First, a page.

The world has been in the grip of the COVID-19 pandemic for over a year, costing many lives and bringing the ways of the world to a grinding halt. Among the strategies to respond to the pandemic, governments and the global community invested in developing vaccines. Those investments began to bear fruit towards the end of 2020, with two vaccines approved for emergency use by the United States Food and Drug Administration (US FDA), showing high levels of effectiveness. Other vaccines such as one developed by AstraZeneca have also shown promising results.
Development of effective vaccines is, however, only the beginning. As countries scramble to procure and deliver vaccines in an effort to protect their people and return their economies to pre-pandemic levels, there are many potential hurdles, from the logistics of vaccine distribution to vaccine hesitancy in the population. The challenges are particularly acute for low-and-middle income countries (LMICs) that need to implement vaccine policies within a short timeframe and with limited resources. It is vital that nations recognise and tackle these hurdles as soon as possible, and start to think, too, about how to measure their levels of success against the virus.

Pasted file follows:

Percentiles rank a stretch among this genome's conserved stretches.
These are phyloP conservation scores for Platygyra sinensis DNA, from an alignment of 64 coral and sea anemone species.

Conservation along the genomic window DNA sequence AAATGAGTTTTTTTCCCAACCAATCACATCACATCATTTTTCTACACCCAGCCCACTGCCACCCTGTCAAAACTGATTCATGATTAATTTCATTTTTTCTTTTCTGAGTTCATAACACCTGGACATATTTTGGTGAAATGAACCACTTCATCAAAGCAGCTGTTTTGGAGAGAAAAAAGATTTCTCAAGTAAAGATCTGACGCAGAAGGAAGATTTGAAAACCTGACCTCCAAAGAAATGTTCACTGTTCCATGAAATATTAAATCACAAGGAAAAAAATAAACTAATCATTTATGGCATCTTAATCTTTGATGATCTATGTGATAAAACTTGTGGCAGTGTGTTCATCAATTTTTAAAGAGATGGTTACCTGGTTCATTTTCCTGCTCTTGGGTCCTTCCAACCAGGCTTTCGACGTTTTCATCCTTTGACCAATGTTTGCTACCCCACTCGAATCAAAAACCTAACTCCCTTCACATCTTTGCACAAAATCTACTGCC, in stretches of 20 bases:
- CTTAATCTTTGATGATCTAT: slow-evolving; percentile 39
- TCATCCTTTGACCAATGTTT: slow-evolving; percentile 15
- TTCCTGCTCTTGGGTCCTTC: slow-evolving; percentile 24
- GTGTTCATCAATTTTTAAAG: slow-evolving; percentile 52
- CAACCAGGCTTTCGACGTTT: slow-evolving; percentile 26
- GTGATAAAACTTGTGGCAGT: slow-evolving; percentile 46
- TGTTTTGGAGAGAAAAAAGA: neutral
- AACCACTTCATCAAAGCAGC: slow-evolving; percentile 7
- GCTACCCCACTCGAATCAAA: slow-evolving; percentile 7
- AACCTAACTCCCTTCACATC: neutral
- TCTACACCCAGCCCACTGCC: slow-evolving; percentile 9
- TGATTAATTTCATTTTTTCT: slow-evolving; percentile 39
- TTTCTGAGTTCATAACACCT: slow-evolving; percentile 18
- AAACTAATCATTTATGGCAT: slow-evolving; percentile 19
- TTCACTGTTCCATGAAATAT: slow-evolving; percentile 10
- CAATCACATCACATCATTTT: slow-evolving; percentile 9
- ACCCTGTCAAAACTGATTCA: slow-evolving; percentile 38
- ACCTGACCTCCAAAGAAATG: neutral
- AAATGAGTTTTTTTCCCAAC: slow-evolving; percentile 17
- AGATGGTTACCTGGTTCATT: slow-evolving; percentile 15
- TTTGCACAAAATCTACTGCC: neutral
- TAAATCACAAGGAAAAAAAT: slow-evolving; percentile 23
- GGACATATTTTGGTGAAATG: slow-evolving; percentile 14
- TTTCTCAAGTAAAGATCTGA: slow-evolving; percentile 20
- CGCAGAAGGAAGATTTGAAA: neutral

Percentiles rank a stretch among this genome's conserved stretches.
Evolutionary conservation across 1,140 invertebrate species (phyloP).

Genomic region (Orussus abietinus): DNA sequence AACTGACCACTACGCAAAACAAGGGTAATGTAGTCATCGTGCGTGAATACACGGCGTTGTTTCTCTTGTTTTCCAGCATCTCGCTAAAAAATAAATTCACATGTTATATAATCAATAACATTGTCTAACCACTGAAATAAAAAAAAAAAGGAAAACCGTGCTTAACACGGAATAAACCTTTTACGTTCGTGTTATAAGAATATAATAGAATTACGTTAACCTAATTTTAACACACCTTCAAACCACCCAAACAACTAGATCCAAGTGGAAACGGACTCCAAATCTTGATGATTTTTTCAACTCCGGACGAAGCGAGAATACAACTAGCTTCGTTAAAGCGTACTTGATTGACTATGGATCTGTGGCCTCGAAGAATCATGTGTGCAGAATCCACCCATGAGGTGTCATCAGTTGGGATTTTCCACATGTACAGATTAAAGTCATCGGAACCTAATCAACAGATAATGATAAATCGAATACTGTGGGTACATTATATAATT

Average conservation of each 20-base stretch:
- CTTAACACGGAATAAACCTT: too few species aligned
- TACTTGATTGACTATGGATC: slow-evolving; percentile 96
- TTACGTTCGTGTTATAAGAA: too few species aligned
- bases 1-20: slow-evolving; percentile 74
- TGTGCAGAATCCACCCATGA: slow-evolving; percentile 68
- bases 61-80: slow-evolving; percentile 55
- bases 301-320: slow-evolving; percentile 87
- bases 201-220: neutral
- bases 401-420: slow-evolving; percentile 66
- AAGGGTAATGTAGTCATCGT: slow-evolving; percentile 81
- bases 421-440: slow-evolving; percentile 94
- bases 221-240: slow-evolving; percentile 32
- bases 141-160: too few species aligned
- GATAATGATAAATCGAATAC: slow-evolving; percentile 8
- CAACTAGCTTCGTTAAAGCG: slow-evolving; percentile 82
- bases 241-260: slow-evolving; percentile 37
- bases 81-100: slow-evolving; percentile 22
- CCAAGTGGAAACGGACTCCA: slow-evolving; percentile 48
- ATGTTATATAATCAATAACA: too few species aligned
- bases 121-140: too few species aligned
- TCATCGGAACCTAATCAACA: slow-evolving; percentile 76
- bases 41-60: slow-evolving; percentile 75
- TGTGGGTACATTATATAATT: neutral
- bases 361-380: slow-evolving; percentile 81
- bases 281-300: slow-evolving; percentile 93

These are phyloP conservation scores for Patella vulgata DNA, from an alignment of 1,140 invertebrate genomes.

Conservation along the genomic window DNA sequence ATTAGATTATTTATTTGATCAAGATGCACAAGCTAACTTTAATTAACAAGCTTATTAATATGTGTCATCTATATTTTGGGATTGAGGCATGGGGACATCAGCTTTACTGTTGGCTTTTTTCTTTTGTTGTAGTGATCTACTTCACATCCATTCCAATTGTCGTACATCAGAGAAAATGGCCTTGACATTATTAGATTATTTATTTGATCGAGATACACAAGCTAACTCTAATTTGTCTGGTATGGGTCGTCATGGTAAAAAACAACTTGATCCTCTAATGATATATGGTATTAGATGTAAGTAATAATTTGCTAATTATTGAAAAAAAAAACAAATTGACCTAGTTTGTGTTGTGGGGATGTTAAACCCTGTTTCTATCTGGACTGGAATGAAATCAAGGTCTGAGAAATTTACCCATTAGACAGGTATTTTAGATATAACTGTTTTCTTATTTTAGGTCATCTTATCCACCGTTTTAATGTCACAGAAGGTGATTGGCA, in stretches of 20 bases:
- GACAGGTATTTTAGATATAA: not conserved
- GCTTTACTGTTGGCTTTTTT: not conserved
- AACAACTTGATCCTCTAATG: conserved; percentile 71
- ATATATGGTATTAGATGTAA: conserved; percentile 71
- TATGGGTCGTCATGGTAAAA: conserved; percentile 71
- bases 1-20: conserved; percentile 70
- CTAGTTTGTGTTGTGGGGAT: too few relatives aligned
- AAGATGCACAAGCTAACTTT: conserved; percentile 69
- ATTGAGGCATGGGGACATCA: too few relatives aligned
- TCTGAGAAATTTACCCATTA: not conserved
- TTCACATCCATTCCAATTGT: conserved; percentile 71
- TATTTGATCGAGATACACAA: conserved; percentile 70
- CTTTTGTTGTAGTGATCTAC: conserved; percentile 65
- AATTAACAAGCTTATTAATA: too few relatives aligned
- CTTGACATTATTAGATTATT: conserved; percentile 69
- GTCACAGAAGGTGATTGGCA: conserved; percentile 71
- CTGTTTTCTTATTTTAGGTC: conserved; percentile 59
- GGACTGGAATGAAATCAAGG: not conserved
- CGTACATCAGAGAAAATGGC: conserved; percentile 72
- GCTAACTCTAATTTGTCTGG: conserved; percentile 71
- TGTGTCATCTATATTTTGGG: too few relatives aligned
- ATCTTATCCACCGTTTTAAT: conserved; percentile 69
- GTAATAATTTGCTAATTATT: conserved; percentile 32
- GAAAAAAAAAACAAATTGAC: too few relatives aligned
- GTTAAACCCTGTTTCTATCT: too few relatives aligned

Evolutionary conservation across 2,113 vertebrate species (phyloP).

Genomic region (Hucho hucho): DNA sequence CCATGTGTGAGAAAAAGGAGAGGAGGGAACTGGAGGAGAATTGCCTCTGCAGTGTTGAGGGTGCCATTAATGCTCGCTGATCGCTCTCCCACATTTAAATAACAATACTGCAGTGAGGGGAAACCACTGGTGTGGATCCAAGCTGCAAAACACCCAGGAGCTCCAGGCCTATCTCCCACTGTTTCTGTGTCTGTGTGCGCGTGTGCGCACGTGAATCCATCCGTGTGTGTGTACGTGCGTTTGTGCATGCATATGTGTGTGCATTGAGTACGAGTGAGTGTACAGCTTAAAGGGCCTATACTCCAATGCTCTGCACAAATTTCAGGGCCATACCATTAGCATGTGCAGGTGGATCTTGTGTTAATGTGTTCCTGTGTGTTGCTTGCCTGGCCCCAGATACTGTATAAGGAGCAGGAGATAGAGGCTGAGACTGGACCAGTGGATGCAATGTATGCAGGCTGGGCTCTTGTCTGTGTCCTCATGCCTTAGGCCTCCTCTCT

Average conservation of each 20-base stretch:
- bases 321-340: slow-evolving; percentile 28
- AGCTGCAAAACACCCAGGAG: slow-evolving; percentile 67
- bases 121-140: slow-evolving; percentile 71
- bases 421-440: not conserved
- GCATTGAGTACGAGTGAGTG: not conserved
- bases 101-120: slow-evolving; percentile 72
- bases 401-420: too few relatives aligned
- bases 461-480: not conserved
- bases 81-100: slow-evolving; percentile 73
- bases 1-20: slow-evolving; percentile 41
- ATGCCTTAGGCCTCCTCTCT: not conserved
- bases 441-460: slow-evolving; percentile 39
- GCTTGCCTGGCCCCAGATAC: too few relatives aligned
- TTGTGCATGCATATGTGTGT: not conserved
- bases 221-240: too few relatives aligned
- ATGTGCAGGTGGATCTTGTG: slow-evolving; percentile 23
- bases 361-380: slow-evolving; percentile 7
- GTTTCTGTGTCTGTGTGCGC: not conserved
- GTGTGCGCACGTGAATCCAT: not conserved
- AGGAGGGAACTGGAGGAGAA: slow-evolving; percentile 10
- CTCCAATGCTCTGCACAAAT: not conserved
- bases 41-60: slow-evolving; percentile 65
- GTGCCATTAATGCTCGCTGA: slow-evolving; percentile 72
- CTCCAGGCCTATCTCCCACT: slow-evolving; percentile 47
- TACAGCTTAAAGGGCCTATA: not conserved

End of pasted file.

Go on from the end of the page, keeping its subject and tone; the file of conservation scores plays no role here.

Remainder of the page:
To this end, the Saw Swee Hock School of Public Health (SSHSPH) at the National University of Singapore (NUS), in collaboration with the Health Intervention and Technology Assessment Program (HITAP), Ministry of Public Health, Thailand, organised a Roundtable to discuss strategies and challenges for efficient vaccine delivery in countries in the Association of Southeast Asian Nations (ASEAN) and India, and to consider a common framework around what will constitute successful deployment of the vaccine in this region. This report summarises the key themes from the Roundtable discussion with background documents for the Roundtable included in the Appendices.